In historical writing the Restoration era has been the poor relation of the Puritan one before it. It is true that we all have graphic images, many of them supplied by Samuel Pepys, of the years from the return of the monarchy in 1660: of the rakish court and the mistresses of the merry monarch; of the Restoration playhouses and the newly-founded Royal Society; of the disasters of the great plague and the fire of London and the Anglo-Dutch naval war. Yet until very recently there has been no equivalent to the scholarly foundations which were laid by Victorian narratives of the civil wars and the republic, and on which the successive controversies about the Puritan revolt, from the ‘gentry controversy’ of the 1950s onwards, have been erected.
For the Victorians, who admired Puritan earnestness and parliamentary progress, looked askance both at the immorality of the Restoration years and at the renewed assertions of the royal prerogative. Instead of moving forward towards the balanced constitution of the 18th century, they complained, the country had gone backwards to absolute or arbitrary rule, a deviation from historical logic that would require, in 1688, a second revolution, this time thankfully a successful one.
Contemporaries had a different perception. To them the deviation was the Puritan revolt itself, which had taken so unexpectedly radical and destructive a course. In restoring the institutions of Crown and Church, 1660 was a return to normality. Yet it was not, unless fleetingly, a return to harmony. Not only had the Puritan Revolution failed to solve the problems of 17th-century government that had caused it. It had added to them by the divisions and hatreds it bequeathed. The restored regime was caught between competing pressures: on one side for the suppression and punishment of Puritans and Roundheads; on the other for compromise and conciliation. By 1667 the regime was helplessly split and, at least in its own eyes, struggling for survival.
Jenny Uglow’s subject is the politics and society of the decade following the Restoration, which she approaches through the character of the king. She has written an absorbing and memorable book, but I am not sure that it bears out her title. By A Gambling Man she means not that Charles II was addicted to dice or cards, for on that front ‘he left the big stakes to his courtiers’, but that he liked to gamble in politics. ‘He took risks, judged odds and staked all.’ He ‘kept his cards close to his chest, and made it hard to guess his hand.’ It is true that he made some hazardous and unexpected moves, chief among them the secret Treaty of Dover with France in 1670. Yet his risks may have arisen less from inclination than from instincts of self-preservation. Once the brief honeymoon of his reign was past, he was beset and confined by the factions of his ministers. Normally prone to yield to them, he resorted, in emergencies, to the independent initiatives — Uglow’s ‘risks’ — through which alone he might wriggle free.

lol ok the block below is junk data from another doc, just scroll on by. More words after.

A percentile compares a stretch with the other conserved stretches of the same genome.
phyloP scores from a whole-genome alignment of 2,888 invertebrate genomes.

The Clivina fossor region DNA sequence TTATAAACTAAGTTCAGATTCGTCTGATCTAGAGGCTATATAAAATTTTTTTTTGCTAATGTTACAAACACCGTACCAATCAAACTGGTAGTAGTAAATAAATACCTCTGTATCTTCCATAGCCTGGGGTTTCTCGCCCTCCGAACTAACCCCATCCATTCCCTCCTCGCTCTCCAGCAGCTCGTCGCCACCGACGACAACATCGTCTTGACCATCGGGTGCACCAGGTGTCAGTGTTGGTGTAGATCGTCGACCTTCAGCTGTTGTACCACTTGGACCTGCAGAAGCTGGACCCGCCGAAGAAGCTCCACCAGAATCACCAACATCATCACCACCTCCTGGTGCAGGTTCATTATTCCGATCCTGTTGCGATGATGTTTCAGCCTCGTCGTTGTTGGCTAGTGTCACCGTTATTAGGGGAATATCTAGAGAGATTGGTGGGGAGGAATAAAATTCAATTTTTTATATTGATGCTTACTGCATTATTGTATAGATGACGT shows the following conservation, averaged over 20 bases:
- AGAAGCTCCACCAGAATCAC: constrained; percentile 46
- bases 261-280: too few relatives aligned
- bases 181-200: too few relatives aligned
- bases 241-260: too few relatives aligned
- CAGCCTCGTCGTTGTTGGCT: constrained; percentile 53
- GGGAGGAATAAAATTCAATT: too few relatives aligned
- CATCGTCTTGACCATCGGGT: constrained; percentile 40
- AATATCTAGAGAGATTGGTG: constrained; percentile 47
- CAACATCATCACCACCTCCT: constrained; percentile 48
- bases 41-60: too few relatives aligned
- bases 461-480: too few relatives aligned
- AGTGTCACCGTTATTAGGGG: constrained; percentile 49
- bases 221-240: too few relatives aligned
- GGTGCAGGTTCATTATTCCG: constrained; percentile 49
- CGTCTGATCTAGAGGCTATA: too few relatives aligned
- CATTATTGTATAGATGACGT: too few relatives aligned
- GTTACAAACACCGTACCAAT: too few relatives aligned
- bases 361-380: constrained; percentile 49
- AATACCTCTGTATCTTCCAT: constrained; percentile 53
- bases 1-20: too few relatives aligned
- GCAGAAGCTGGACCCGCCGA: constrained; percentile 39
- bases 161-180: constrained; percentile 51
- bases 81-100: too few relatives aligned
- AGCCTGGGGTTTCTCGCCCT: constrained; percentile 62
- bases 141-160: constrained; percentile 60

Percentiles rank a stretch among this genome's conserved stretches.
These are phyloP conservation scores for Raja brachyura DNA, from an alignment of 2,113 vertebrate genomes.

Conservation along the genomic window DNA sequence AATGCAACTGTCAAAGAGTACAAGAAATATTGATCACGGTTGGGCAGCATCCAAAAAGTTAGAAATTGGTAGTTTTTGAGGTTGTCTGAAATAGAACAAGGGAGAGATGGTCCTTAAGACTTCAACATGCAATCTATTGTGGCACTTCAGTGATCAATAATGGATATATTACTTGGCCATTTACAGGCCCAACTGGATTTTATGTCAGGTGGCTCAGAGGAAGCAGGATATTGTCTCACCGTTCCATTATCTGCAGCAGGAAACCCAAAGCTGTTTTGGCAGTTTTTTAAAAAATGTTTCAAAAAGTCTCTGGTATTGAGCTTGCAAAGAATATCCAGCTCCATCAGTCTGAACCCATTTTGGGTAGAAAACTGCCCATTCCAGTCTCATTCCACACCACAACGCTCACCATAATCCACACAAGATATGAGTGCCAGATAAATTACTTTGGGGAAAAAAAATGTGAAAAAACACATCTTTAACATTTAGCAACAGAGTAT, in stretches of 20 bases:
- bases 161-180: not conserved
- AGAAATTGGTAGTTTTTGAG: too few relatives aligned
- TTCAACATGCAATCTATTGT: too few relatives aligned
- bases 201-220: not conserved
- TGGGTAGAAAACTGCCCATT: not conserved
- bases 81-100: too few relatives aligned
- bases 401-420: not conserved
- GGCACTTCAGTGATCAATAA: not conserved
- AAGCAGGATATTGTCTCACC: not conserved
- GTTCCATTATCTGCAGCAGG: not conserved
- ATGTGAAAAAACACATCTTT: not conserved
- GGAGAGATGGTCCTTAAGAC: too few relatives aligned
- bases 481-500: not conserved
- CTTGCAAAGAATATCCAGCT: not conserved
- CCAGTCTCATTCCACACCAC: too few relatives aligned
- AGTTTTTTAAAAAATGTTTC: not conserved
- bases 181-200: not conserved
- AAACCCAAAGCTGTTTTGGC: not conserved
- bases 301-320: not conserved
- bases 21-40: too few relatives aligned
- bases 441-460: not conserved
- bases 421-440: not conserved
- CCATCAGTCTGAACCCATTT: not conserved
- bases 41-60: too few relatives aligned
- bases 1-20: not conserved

As for keeping his cards close, inscrutability came with the territory of 17th-century princely rule. It would be hard to think of three successive rulers more unlike each other than Charles I, Oliver Cromwell, and Charles II, and yet all of them had reputations for dissimulation. The first two of them wanted, in contrasting ways, to change the world. Charles II aimed to survive in it. Always he preferred sense to ideology. He preferred charity too. Uglow brings out not only his kindness but his restless energy and curiosity.
If the king is at the centre of her extensively researched book, it ranges far beyond him. Its achievement is to bring together the analytical insights of recent studies of the politics of the period with the re-creation of mood and atmosphere through vivid (just occasionally over-vivid) descriptive writing. Even to the set-piece events — the plague, the fire, and so on — she brings freshness of detail and perception. Especially enjoyable is her evocation of the sense of expectation and wonder which spread through the fleet sent to Holland in the late spring of 1660 to bring Charles back to England. Pepys was there, as he was at many of Uglow’s most atmospheric moments. Caught up in the euphoria, he nonetheless observed, as he sat alongside a royal footman in one of the smaller boats, that ‘a dog that the King loved . . . shit in the boat, which made us laugh and me think that a king and all that belong to him are but just as others are.’ It was an apt prelude to the reign of a monarch whose father had striven for the divine aura of kingship, but whose own blunt and licentious manner dissolved it. Uglow shows how his candid realism caught the intellectual mood of the Restoration era and set its social and political tone.
This article first appeared in the print edition of The Spectator magazine, dated October 3, 2009Tags: History, Non-fiction, Religion, Restoration